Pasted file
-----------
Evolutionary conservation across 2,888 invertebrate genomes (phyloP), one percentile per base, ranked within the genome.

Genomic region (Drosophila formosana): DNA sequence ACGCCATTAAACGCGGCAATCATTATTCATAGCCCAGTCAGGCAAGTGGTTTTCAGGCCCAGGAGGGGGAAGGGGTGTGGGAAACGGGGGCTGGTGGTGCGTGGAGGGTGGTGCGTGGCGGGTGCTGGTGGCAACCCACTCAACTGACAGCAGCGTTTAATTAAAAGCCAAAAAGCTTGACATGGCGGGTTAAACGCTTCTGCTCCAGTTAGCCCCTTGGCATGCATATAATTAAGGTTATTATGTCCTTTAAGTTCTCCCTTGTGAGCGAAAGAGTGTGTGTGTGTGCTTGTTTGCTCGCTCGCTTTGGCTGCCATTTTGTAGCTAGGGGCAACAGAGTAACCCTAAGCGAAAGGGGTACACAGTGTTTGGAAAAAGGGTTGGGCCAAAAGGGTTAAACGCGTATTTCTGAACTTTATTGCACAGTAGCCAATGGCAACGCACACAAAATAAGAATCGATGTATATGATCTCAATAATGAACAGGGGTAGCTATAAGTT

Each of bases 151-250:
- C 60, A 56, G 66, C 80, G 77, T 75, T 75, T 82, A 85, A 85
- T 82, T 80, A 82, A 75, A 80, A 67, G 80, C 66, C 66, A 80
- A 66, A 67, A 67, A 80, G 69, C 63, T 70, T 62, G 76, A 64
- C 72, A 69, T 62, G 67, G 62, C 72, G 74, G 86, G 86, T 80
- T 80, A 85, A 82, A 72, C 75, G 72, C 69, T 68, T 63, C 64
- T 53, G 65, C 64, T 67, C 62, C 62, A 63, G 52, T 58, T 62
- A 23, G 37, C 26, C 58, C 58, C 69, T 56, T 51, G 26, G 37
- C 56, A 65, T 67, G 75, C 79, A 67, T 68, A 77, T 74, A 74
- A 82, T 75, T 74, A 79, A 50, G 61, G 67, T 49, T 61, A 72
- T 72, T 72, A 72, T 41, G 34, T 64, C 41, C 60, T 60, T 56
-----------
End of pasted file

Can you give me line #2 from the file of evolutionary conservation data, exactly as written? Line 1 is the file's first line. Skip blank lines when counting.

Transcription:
Genomic region (Drosophila formosana): DNA sequence ACGCCATTAAACGCGGCAATCATTATTCATAGCCCAGTCAGGCAAGTGGTTTTCAGGCCCAGGAGGGGGAAGGGGTGTGGGAAACGGGGGCTGGTGGTGCGTGGAGGGTGGTGCGTGGCGGGTGCTGGTGGCAACCCACTCAACTGACAGCAGCGTTTAATTAAAAGCCAAAAAGCTTGACATGGCGGGTTAAACGCTTCTGCTCCAGTTAGCCCCTTGGCATGCATATAATTAAGGTTATTATGTCCTTTAAGTTCTCCCTTGTGAGCGAAAGAGTGTGTGTGTGTGCTTGTTTGCTCGCTCGCTTTGGCTGCCATTTTGTAGCTAGGGGCAACAGAGTAACCCTAAGCGAAAGGGGTACACAGTGTTTGGAAAAAGGGTTGGGCCAAAAGGGTTAAACGCGTATTTCTGAACTTTATTGCACAGTAGCCAATGGCAACGCACACAAAATAAGAATCGATGTATATGATCTCAATAATGAACAGGGGTAGCTATAAGTT